In 1751, at the present site of Lewisburg, WV, Andrew Lewis and his father found a spring which they named Lewis Spring. Eventually this spring started to attract settlers, and houses were built near the springs. Due to the French and Indian War, settlers had to disperse but in 1760 they returned to the area. Scholars have long debated the existence and year of establishment for Fort Savannah, however the location of the fort around the two springs and 100 yards southeast of the courthouse seems to be agreed upon.
Backstory and Context
In the early 1750’s, Andrew Lewis, along with his father, surveyed and discovered the area that is now Lewisburg, West Virginia. The Lewis duo discovered a clear mountain spring that was remarkable in both size and volume, and decided to establish settlement there. The initial settlement of the area was deemed “Savannah,” and was later changed to Lewis Spring. The fort that was established on the land was named Fort Savannah. Due to the overlap in names of the area and the fort, scholars are unsure as to the exact year Fort Savannah came into existence. The first theory is that the fort was built in 1755, the same year that was placed on the historical marker, due to a letter from Captain Robert Orme to General Braddock stating that Andrew Lewis ordered his men to build two stockade forts. The second theory is that Fort Savannah was established in 1770, a date engraved on another historical marker located at the courthouse, between the French and Indian War and Lord Dunmore’s War.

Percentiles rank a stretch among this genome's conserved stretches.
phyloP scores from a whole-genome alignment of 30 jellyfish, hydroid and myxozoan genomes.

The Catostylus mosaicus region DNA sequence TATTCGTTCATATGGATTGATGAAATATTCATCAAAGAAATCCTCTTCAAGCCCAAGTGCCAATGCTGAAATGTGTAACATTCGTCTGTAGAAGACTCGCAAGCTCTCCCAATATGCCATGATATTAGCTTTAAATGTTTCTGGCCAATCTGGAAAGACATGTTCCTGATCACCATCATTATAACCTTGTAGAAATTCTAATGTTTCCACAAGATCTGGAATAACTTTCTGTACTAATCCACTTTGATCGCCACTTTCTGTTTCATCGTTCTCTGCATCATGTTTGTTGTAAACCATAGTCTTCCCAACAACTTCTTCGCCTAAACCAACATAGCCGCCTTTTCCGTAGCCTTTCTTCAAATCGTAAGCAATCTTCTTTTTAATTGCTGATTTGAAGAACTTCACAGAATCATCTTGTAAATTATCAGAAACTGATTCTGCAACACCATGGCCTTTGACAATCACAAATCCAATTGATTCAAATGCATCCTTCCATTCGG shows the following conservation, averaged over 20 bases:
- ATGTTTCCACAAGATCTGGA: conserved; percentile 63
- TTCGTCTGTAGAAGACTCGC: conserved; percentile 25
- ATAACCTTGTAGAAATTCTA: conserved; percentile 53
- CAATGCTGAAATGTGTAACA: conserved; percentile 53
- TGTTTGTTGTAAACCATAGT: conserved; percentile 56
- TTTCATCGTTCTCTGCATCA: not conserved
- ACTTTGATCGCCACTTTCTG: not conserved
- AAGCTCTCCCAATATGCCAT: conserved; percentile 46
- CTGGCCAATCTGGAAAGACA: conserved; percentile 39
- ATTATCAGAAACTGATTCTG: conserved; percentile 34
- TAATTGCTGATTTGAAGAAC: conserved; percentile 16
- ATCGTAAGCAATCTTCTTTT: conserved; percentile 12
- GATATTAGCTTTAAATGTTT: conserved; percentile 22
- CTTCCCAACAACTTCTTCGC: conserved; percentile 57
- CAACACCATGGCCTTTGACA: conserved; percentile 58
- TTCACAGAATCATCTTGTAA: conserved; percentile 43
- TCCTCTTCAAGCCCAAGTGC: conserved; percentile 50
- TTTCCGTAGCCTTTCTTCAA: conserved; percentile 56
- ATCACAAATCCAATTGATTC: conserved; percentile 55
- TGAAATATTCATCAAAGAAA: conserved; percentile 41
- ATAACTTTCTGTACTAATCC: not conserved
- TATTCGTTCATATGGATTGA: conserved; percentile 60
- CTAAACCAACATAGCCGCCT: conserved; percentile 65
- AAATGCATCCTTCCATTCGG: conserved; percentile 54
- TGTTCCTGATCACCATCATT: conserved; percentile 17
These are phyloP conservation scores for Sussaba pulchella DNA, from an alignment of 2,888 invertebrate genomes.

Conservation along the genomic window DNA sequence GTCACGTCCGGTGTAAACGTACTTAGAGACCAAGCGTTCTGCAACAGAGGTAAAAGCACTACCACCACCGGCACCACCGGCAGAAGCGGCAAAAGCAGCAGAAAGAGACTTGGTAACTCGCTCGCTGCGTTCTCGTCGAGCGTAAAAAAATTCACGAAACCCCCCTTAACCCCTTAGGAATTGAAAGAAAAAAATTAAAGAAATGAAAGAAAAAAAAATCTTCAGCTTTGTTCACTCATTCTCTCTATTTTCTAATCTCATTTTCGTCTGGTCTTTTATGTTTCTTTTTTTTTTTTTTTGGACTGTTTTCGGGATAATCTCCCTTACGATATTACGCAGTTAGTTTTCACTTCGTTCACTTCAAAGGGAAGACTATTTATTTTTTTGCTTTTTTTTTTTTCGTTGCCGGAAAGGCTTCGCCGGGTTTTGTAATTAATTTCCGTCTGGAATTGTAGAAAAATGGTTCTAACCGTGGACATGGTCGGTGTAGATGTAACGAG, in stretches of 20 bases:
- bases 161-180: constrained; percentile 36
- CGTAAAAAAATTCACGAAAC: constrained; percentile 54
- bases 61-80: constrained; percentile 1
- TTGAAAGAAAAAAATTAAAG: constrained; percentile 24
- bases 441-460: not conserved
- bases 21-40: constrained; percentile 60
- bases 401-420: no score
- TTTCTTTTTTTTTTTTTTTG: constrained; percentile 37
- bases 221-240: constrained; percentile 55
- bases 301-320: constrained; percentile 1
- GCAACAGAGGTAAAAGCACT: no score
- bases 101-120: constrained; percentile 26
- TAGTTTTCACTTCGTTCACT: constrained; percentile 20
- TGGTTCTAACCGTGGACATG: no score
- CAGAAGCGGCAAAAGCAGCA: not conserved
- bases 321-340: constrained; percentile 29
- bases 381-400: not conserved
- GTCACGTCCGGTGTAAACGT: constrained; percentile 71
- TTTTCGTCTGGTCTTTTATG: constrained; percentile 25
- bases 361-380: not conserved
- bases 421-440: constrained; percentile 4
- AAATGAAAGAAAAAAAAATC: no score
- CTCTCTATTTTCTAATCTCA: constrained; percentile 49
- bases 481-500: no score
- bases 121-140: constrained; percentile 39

Early letters in 1755 indicate that there were around 60 settlers housed in the fort at Green Brier, however scholars believe that the Green Brier being referred to was Fort Greenbrier at Marlington. It is also possible that Fort Savannah was constructed as a result of the act by the General Assembly in 1756 to build forts spanning from the Potomac to the Alleghany Mountains. If Fort Savannah had been constructed in the 1750’s, it is likely that it would have been destroyed in 1763 during the Muddy Creek and Clendenin massacres. One reason scholars believe the fort did not exist during these attacks was the fact that when Ann Clendenin escaped, she fled to the settlements at Jackson River which were much further away than the location of Fort Savannah.
Fort Savannah could have possibly been built when settlers returned to the area in the early 1770’s, along with Stuart’s Fort, Donnally’s Fort and Arbuckle’s Fort. Colonel John Stuart, who is responsible for documenting Greenbrier County’s early history, does not mention Fort Savannah in his writing. Stuart mentions Camp Union, but not Fort Savannah. The first mention of an actual Fort Savannah in Greenbrier was during Lord Dunmore’s War, however these texts only proved existence and did not describe size or type. There are no records of when Fort Savannah was destroyed or razed, however local legend says that the Arbuckle house that sits on the same plot of land was partially constructed of logs from Fort Savannah.
Woods Dayton, Ruth. Greenbrier Pioneers and Their Homes. Charleston, WV. West Virginia Publishing Company, 1942.
Rice, Otis K.. A History of Greenbrier County. Lewisburg, WV. Greenbrier Historical Society, 1986.
Woods Dayton, Ruth. Lewisburg Landmarks. Charleston, WV. Education Foundation, Inc., 1957.
Greenbrier County Bicentennial 1778-1978. Lewisburg, WV. Greenbrier County Bicentennial Committee, 1978.
Historical Booklet Greenbrier County 160th Anniversary 1778-1938.